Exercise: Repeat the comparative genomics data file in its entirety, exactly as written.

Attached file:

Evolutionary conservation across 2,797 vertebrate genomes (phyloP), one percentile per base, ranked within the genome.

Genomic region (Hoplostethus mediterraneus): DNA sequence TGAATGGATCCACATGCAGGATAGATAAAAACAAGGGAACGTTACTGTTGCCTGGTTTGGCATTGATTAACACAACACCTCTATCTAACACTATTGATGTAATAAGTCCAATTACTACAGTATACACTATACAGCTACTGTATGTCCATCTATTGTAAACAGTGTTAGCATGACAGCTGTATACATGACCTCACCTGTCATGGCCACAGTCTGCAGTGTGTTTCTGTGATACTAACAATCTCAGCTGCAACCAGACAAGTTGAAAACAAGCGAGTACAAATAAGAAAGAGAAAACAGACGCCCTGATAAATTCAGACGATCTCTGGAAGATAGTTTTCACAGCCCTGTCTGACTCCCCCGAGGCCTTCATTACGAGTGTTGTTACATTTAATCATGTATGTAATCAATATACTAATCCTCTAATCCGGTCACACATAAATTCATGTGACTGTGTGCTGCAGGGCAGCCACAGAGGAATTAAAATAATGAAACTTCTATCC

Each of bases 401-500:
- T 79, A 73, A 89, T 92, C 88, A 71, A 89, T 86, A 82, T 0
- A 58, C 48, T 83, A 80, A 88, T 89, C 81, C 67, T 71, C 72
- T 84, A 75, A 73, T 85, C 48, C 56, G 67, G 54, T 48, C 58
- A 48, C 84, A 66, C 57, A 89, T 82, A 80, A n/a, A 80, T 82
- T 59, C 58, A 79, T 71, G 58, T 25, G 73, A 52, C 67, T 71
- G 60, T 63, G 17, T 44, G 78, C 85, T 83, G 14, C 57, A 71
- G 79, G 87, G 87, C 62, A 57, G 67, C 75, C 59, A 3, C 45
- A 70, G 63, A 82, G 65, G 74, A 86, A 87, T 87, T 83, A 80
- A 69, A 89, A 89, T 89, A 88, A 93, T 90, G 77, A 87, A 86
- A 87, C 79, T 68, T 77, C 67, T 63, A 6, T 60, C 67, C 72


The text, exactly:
Evolutionary conservation across 2,797 vertebrate genomes (phyloP), one percentile per base, ranked within the genome.

Genomic region (Hoplostethus mediterraneus): DNA sequence TGAATGGATCCACATGCAGGATAGATAAAAACAAGGGAACGTTACTGTTGCCTGGTTTGGCATTGATTAACACAACACCTCTATCTAACACTATTGATGTAATAAGTCCAATTACTACAGTATACACTATACAGCTACTGTATGTCCATCTATTGTAAACAGTGTTAGCATGACAGCTGTATACATGACCTCACCTGTCATGGCCACAGTCTGCAGTGTGTTTCTGTGATACTAACAATCTCAGCTGCAACCAGACAAGTTGAAAACAAGCGAGTACAAATAAGAAAGAGAAAACAGACGCCCTGATAAATTCAGACGATCTCTGGAAGATAGTTTTCACAGCCCTGTCTGACTCCCCCGAGGCCTTCATTACGAGTGTTGTTACATTTAATCATGTATGTAATCAATATACTAATCCTCTAATCCGGTCACACATAAATTCATGTGACTGTGTGCTGCAGGGCAGCCACAGAGGAATTAAAATAATGAAACTTCTATCC

Each of bases 401-500:
- T 79, A 73, A 89, T 92, C 88, A 71, A 89, T 86, A 82, T 0
- A 58, C 48, T 83, A 80, A 88, T 89, C 81, C 67, T 71, C 72
- T 84, A 75, A 73, T 85, C 48, C 56, G 67, G 54, T 48, C 58
- A 48, C 84, A 66, C 57, A 89, T 82, A 80, A n/a, A 80, T 82
- T 59, C 58, A 79, T 71, G 58, T 25, G 73, A 52, C 67, T 71
- G 60, T 63, G 17, T 44, G 78, C 85, T 83, G 14, C 57, A 71
- G 79, G 87, G 87, C 62, A 57, G 67, C 75, C 59, A 3, C 45
- A 70, G 63, A 82, G 65, G 74, A 86, A 87, T 87, T 83, A 80
- A 69, A 89, A 89, T 89, A 88, A 93, T 90, G 77, A 87, A 86
- A 87, C 79, T 68, T 77, C 67, T 63, A 6, T 60, C 67, C 72